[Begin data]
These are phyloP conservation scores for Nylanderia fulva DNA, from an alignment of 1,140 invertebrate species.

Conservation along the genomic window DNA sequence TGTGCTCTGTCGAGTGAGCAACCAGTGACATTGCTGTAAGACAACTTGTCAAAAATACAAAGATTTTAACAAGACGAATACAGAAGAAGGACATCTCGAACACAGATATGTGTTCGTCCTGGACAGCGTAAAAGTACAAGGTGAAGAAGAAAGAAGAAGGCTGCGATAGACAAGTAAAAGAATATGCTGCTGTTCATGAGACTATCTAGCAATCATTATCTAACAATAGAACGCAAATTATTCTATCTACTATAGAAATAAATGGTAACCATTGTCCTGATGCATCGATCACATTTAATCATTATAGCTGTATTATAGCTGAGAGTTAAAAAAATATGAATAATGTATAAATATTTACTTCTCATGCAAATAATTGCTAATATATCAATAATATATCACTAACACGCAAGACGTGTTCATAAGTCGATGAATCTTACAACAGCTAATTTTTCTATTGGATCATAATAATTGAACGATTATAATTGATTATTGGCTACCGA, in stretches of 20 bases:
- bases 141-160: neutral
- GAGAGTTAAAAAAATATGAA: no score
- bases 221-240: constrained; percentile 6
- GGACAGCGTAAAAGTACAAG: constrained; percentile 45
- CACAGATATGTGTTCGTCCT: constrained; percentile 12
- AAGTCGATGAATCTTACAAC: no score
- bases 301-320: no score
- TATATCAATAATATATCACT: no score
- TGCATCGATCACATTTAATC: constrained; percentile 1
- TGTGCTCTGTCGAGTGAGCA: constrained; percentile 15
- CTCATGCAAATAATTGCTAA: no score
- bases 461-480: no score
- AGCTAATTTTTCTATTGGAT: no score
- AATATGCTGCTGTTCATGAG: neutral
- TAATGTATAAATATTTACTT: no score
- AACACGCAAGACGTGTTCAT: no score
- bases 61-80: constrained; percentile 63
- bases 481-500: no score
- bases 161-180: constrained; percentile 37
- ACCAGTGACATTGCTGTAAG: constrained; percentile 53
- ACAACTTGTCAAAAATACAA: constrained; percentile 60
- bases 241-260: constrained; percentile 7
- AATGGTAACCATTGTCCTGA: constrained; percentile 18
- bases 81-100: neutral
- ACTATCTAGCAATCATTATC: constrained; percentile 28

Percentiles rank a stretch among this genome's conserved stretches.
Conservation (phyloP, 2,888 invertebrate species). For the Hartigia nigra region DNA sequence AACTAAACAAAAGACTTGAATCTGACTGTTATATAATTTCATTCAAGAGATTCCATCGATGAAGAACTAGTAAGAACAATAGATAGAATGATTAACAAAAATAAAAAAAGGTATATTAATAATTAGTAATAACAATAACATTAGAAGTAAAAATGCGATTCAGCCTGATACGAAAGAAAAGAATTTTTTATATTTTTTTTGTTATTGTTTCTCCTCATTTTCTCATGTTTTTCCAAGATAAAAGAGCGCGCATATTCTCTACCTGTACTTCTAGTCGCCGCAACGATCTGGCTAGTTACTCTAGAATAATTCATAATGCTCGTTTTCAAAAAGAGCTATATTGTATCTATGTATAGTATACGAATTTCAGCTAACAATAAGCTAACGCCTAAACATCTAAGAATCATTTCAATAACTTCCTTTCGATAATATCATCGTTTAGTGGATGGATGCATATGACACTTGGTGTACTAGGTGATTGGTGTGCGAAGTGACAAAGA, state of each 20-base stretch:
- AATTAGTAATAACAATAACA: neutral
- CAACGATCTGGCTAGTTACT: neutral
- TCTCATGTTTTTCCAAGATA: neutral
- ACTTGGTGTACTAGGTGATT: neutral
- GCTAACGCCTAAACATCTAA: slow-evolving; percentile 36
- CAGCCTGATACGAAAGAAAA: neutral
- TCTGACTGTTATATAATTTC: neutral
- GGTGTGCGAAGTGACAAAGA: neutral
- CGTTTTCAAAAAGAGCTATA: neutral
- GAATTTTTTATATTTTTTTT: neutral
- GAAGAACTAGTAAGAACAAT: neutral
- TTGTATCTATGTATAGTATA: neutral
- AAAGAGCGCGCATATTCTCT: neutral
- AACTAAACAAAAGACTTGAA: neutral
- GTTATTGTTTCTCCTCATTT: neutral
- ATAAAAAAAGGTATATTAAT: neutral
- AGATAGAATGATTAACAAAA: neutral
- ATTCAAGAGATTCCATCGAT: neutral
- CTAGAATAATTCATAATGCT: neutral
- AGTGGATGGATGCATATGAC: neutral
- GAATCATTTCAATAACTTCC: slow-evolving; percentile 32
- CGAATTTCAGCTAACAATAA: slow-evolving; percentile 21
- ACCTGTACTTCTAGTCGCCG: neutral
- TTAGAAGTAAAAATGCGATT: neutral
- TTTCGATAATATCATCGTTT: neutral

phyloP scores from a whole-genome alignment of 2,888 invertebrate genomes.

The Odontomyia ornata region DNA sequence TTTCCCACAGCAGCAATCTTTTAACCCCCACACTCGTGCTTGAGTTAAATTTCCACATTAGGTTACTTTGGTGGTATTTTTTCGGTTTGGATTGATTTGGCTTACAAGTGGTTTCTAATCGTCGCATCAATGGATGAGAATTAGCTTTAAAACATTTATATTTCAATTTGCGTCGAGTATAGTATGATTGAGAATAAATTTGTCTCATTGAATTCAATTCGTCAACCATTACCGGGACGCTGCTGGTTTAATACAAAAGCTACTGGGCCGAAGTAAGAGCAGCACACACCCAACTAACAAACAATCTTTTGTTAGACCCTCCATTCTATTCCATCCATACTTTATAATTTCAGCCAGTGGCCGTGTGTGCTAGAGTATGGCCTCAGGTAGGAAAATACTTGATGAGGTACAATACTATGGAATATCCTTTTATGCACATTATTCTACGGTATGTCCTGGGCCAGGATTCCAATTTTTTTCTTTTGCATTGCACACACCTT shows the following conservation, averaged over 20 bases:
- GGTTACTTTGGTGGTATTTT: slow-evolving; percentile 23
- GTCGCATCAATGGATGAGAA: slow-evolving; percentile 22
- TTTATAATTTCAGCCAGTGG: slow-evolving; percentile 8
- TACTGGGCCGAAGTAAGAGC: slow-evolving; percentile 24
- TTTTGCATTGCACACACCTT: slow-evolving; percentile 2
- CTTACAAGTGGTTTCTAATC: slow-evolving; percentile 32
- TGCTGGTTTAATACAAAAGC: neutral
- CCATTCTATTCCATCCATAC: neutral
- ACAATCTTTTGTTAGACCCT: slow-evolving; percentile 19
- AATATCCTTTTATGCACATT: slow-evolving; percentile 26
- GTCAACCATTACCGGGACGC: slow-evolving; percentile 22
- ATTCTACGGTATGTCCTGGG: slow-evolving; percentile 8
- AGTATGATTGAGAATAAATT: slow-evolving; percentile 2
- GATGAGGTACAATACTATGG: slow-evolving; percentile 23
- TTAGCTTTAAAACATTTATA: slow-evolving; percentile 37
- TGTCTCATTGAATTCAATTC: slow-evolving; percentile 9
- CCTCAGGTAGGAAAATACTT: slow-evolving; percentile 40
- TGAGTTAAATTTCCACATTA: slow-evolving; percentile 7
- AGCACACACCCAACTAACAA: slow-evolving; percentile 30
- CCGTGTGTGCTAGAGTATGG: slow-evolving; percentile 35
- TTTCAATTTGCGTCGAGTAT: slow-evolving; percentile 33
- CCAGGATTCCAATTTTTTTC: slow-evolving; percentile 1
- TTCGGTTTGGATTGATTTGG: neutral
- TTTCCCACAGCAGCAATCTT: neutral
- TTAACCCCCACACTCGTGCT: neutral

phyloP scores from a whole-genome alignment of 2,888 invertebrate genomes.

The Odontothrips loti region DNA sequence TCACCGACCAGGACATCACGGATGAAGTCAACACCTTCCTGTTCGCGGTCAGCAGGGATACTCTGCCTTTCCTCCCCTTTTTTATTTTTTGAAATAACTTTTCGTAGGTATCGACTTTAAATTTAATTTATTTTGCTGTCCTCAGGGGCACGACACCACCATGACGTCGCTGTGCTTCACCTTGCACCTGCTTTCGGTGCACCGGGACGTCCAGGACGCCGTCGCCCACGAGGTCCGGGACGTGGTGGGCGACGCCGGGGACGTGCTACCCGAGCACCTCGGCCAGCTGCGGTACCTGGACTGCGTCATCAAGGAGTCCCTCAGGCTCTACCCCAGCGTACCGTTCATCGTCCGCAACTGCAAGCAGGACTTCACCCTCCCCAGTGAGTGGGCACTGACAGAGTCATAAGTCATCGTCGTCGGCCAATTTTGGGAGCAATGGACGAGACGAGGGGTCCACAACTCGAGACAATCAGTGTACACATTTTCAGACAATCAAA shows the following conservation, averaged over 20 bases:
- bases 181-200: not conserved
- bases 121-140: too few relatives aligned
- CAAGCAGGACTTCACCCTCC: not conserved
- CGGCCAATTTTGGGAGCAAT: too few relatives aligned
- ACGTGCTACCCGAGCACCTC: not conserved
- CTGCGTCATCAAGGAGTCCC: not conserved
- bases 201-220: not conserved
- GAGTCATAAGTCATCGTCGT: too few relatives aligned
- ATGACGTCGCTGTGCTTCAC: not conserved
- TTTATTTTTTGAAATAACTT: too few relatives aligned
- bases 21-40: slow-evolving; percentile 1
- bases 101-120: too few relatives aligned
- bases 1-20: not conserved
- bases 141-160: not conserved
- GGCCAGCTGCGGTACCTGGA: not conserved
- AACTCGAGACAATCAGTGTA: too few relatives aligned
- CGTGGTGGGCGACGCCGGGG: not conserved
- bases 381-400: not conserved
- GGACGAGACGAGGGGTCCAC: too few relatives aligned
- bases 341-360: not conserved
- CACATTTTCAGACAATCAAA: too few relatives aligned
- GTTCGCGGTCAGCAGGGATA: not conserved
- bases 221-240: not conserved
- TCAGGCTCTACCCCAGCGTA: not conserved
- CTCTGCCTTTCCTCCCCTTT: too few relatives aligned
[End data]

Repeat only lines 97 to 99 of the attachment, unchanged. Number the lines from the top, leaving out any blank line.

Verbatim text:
- bases 141-160: not conserved
- GGCCAGCTGCGGTACCTGGA: not conserved
- AACTCGAGACAATCAGTGTA: too few relatives aligned